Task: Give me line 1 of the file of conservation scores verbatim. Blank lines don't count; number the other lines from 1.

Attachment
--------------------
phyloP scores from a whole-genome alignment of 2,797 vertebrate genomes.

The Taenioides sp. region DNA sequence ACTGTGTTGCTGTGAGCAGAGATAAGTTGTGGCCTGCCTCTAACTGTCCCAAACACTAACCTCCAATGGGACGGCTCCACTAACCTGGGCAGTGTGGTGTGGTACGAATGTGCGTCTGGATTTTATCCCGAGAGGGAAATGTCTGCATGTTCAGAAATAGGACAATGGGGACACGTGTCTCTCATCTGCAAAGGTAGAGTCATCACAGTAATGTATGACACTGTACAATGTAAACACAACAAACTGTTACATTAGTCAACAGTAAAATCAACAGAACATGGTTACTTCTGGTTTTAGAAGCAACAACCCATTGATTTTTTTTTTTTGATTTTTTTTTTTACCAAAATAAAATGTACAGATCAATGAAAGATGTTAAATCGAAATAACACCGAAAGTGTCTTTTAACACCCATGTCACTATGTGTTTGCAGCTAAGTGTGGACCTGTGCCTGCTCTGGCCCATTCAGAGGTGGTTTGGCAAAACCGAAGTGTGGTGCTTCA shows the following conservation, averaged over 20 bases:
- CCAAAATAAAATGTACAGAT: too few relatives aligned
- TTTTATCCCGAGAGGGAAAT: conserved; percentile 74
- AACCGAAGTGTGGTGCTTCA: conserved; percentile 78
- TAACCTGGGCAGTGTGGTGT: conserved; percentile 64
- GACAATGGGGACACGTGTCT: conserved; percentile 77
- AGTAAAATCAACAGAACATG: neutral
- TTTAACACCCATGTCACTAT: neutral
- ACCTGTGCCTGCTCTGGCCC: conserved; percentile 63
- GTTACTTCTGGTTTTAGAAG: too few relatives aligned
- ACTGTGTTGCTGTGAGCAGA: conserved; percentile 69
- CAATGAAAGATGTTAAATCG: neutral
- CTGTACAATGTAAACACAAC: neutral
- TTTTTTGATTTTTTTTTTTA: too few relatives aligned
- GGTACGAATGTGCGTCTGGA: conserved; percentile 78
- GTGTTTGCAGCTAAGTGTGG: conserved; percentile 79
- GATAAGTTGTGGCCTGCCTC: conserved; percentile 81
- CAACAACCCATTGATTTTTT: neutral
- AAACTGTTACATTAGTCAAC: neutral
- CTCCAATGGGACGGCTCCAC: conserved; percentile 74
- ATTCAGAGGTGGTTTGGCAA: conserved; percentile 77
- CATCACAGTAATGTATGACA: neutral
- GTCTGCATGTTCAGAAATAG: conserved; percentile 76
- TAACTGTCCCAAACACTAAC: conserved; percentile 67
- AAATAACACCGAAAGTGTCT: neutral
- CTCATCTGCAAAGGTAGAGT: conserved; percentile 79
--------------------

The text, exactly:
phyloP scores from a whole-genome alignment of 2,797 vertebrate genomes.